All the “adult” nations – America, the USSR, Egypt, the UK, France, Italy – watched in amazement as the young and charismatic captain eliminated all foreign military bases and nationalized the oil industry as well as all foreign companies and banks. The Soviet Union would have been pleased by this turn of events, except that Gaddafi also started clearing the political playing field of all communists, left-wing and rampant right-wing forces and Muslim radicals. The political harmony he created was both anti-imperialist and anti-Soviet. However, this did not prevent Moscow and Tripoli from working together as a counterweight to Anwar Sadat’s pro-U.S. Egypt.
Gaddafi tried to strike up alliances with his Arab neighbors in a very strange way – by claiming the role of pan-Arab leader for himself. Gaddafi wanted to be first among equals. His megalomania became more pronounced with time. Gaddafi failed to unite Libya with Egypt, Tunisia and Algeria. His union with Morocco fell apart, and his alliance with Iran proved short-lived.
He did away with the presidency, the government, the office of prime minister, parliament and local bodies of state authority and replaced them all with Jamahiriya – a state of the masses ruled by various levels of people’s committees.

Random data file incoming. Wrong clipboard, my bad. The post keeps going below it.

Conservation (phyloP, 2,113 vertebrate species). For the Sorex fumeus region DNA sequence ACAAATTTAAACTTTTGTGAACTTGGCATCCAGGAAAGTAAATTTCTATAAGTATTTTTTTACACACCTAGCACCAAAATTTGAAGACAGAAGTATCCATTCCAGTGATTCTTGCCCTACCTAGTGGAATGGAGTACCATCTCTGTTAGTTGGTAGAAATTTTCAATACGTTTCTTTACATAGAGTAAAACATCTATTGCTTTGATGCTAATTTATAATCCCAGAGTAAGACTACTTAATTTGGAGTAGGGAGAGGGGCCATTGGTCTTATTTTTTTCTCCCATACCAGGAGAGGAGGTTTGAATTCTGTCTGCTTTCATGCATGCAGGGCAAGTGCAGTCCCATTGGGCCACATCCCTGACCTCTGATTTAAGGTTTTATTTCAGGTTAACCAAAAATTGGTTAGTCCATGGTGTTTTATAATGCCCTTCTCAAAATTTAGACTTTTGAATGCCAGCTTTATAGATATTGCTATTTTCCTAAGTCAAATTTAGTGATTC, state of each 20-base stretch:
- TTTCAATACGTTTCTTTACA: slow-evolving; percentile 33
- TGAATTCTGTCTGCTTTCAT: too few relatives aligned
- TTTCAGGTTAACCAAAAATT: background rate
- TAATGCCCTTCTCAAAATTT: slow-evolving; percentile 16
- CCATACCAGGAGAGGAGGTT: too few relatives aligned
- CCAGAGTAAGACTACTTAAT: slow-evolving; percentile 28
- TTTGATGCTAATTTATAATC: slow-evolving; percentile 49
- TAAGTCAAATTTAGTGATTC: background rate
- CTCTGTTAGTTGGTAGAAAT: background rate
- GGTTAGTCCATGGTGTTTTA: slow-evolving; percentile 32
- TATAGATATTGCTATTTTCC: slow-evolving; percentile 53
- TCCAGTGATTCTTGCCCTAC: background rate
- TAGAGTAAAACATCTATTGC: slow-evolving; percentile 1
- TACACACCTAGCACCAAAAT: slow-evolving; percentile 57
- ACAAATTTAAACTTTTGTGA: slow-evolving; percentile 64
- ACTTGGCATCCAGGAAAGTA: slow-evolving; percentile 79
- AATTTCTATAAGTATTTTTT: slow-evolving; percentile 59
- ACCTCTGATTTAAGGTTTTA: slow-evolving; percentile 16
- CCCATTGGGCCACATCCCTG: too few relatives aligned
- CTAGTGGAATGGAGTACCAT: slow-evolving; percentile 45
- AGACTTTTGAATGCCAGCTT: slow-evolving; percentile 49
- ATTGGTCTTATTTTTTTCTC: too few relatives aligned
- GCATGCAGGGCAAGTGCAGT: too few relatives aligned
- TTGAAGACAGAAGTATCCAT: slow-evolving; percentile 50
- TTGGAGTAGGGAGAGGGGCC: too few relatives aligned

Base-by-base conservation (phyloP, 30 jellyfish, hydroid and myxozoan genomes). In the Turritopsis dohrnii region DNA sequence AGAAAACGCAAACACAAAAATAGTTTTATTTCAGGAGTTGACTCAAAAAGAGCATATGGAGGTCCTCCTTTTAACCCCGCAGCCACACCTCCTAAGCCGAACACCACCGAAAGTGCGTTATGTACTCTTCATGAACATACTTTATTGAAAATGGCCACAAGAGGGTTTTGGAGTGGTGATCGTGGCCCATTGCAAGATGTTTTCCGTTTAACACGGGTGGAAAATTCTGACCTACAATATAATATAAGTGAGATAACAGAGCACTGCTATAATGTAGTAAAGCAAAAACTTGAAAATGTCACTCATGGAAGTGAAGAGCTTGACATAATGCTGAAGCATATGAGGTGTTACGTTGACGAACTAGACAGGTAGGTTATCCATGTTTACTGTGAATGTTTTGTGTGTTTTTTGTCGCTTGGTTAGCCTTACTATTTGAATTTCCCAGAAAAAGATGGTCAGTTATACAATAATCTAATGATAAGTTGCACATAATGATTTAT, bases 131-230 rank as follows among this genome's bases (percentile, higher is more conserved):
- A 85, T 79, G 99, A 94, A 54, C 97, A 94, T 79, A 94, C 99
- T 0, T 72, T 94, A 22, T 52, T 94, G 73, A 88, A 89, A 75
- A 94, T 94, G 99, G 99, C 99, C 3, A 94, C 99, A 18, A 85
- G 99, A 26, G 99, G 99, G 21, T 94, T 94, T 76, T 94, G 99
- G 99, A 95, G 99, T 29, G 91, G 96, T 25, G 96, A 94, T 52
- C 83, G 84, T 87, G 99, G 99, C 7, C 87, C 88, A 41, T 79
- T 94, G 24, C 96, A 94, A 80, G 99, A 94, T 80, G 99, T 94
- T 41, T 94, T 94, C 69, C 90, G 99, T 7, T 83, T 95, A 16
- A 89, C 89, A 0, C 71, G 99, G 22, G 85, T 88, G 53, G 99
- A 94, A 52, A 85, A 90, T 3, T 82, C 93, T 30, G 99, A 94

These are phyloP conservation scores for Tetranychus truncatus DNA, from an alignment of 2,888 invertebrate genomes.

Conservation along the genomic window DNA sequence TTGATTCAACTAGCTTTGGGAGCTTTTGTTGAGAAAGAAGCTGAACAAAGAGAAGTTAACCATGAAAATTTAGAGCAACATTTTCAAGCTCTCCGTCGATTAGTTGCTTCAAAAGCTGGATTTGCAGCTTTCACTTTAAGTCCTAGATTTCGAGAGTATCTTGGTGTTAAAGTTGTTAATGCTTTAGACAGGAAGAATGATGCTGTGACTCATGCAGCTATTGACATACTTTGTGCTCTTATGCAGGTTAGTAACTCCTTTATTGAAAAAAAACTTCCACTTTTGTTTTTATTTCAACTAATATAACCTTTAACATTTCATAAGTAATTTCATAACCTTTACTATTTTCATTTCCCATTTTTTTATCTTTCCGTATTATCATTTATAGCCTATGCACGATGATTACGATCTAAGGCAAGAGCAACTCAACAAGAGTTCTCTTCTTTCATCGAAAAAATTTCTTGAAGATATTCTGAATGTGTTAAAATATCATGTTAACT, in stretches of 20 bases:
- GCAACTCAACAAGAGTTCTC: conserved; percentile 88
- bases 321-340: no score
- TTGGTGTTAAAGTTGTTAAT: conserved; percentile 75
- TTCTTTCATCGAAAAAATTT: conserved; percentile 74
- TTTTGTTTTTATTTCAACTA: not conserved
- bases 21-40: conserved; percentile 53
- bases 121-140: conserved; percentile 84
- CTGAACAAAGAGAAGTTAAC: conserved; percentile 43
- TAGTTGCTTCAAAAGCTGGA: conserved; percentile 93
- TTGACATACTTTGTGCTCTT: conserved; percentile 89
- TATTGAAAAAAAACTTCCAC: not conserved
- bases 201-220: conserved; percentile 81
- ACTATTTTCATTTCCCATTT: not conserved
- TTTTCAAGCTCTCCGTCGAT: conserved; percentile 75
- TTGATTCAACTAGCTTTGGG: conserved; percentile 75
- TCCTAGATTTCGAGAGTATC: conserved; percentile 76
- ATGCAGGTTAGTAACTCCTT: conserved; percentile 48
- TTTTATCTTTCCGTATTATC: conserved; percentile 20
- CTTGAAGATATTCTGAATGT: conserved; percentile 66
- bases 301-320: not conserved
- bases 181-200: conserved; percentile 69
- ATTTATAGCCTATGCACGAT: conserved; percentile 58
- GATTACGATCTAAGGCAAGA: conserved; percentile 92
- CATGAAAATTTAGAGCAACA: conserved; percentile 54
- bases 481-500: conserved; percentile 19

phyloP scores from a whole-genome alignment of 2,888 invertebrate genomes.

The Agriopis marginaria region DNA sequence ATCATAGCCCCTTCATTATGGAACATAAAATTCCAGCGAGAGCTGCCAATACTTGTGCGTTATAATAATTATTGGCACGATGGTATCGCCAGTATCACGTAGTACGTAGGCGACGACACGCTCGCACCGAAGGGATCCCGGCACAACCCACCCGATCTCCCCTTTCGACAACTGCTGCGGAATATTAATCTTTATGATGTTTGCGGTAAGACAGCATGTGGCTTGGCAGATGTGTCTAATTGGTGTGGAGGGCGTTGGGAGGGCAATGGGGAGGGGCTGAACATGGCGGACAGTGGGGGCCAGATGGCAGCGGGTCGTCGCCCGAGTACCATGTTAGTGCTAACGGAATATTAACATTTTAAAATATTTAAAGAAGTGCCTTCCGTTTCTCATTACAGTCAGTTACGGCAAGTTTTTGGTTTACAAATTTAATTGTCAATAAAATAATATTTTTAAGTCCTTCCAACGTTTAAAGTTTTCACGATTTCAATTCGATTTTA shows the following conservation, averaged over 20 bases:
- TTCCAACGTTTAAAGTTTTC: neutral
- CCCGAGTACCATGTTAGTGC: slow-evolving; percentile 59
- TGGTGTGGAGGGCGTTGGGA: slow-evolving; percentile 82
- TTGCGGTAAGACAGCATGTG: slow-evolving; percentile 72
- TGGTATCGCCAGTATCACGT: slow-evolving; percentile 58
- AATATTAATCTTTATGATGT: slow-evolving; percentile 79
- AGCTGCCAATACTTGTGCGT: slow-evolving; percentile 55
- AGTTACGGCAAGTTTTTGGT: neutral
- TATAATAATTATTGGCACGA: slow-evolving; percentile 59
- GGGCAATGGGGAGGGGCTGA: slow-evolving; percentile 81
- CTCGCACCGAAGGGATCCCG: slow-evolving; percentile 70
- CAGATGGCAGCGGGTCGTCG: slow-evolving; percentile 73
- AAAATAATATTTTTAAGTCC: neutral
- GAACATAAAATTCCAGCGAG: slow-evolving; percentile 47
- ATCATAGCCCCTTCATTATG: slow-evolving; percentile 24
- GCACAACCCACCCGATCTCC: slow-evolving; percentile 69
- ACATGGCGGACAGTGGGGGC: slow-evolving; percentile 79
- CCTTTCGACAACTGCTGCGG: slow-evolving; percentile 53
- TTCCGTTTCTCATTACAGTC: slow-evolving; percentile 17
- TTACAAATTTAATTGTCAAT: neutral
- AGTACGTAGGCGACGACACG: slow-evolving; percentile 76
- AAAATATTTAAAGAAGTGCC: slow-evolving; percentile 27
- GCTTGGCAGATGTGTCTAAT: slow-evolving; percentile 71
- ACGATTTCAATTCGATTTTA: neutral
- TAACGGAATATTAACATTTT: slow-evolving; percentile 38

He ultimately turned his back on nationalization, and again opened Libya’s doors to foreign companies. Once a total outcast following a series of Libyan-backed terrorist attacks in Germany and the Lockerbie bombing in 1988 that killed 270 people, he turned himself into an acceptable if not a respectable politician in Europe. It’s hard not to accept a politician whose country ranks fifth in oil reserves in Africa. Italy was particularly accepting, as it receives almost 60% of its oil and gas from Libya. Everyone seemed to have forgotten that Gaddafi armed IRA and ETA terrorists. Russia even forgot that Gaddafi immediately supported the State Committee for the State of Emergency that attempted a coup against Gorbachev in 1991.
From hero to a vaudeville villain
Absolute power corrupts absolutely. It is hard to believe that Captain Gaddafi, the leader of the 1969 coup, is the same person as Col. Gaddafi today – an almost vaudevillian dictator in showy uniforms adorned in gold. Today he is an actor in a show. He looks like a 69-year-old Michael Jackson. But there was a time when he was called “brother-leader” and hailed as the liberator of Libya. Some even believed he was the savior of the entire Arab world.
But now the signs of decay are everywhere. Gaddafi has claimed Shakespeare was an Arab emigre and that Libya is the birthplace of Coca Cola. He has denounced the UN Security Council as a sponsor of terrorism, and he wanted to declare jihad on Switzerland for its ban on the construction of new minarets. What used to seem funny now has an ominous ring.
The Gaddafi regime today reeks of desperate fear. It is armed to the teeth against its own people and will stop at nothing to hold on to power.
History has many examples of fallen heroes. Gaddafi is just one more example, and far from the last. He has passed through all the stages on his way to the bottom – liberator, hero, reformer, moderate dictator, megalomaniac, suspicious autocrat, paranoid satrap, dodgy despot and laughing stock to the entire world. Now he risks going down in history as a butcher of his own people.
The views expressed in this article are the author’s and may not necessarily represent those of RIA Novosti.